Developers should beware before deciding to build in breach of restrictive covenants. They should not assume that a combination of a payment of compensation and the use of statutory provisions to modify covenants will enable them to complete and maintain a development which would otherwise be prohibited.
In the recent case of The Alexander Devine Children's Cancer Trust v Millgate Developments Ltd & Ors  EWCA Civ 2679 (28 November 2018) a developer (Millgate) had built houses on land which they knew was subject to restrictive covenants prohibiting construction and only applied for modification of those covenants after the development was complete and only when faced with objections raised by a neighbouring owner. Before the Upper Tribunal, Millgate successfully argued that the restrictive covenants should be modified under provisions in s.84 of the Law of Property Act 1925, to allow the development, on the basis that impeding the reasonable proposed use of the site (for units of affordable housing) was contrary to the public interest and that any disadvantage suffered could be compensated by a payment of money.
The Court of Appeal overturned the Tribunal ruling. Too much weight had been given to the existence of the planning permission, the grant of which was a separate question from the public interest issue. The Tribunal had also failed to take into account that other contractual payment arrangements had previously been put in place which could have provided the same amount of affordable housing by alternative means elsewhere.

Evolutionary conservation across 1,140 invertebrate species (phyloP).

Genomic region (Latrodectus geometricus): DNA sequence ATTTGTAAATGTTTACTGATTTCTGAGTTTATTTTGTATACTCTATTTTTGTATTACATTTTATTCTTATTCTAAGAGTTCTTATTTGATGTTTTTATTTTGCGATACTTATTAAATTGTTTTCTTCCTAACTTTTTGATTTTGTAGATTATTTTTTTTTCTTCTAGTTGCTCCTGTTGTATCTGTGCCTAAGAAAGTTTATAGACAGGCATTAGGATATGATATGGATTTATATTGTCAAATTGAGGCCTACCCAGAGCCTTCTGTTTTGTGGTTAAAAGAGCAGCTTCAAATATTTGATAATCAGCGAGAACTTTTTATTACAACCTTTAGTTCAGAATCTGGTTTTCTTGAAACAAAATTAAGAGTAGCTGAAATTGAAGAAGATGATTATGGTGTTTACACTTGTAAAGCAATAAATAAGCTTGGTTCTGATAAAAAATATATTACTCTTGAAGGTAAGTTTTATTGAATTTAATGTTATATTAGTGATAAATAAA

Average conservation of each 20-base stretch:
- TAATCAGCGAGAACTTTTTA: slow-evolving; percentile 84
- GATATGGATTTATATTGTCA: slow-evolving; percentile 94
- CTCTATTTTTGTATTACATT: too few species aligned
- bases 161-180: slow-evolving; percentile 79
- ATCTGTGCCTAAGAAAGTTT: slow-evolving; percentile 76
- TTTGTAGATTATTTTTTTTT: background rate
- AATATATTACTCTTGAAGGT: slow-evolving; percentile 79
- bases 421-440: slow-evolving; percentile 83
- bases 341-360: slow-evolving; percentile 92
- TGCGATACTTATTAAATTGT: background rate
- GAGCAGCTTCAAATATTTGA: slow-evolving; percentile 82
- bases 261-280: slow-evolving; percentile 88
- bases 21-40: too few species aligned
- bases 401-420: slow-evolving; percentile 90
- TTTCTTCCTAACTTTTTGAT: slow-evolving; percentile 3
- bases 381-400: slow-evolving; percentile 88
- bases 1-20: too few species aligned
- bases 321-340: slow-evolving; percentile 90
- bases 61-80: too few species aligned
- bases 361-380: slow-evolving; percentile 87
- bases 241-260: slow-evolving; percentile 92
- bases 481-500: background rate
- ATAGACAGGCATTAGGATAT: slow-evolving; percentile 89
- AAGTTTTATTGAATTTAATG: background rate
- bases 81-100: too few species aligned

The Court held that the Tribunal had been wrong to conclude that the high level of public interest in preserving the units as affordable housing justified exercising its discretion to modify the covenants. The Court of Appeal ruled that the Tribunal had not given sufficient weight to "the deliberately unlawful and opportunistic conduct" by Millgate.
The case is a lesson for developers to have a solution to deal with any restrictive covenants before commencing development, which could include negotiating a release or modification of the covenants, insurance, or modifying the scheme so as not to infringe the covenants.
What remains unresolved is whether Millgate may now face an application for injunctive relief for removal of the houses.
… Millgate has acted in an unlawful and precipitate manner by building in breach of the restrictive covenants. It has acted with its eyes open and completely at its own risk. As a result it is appropriate and in conformity with the public interest that it should bear the risk that it may have wasted its own resources in building the 13 housing units on the application land…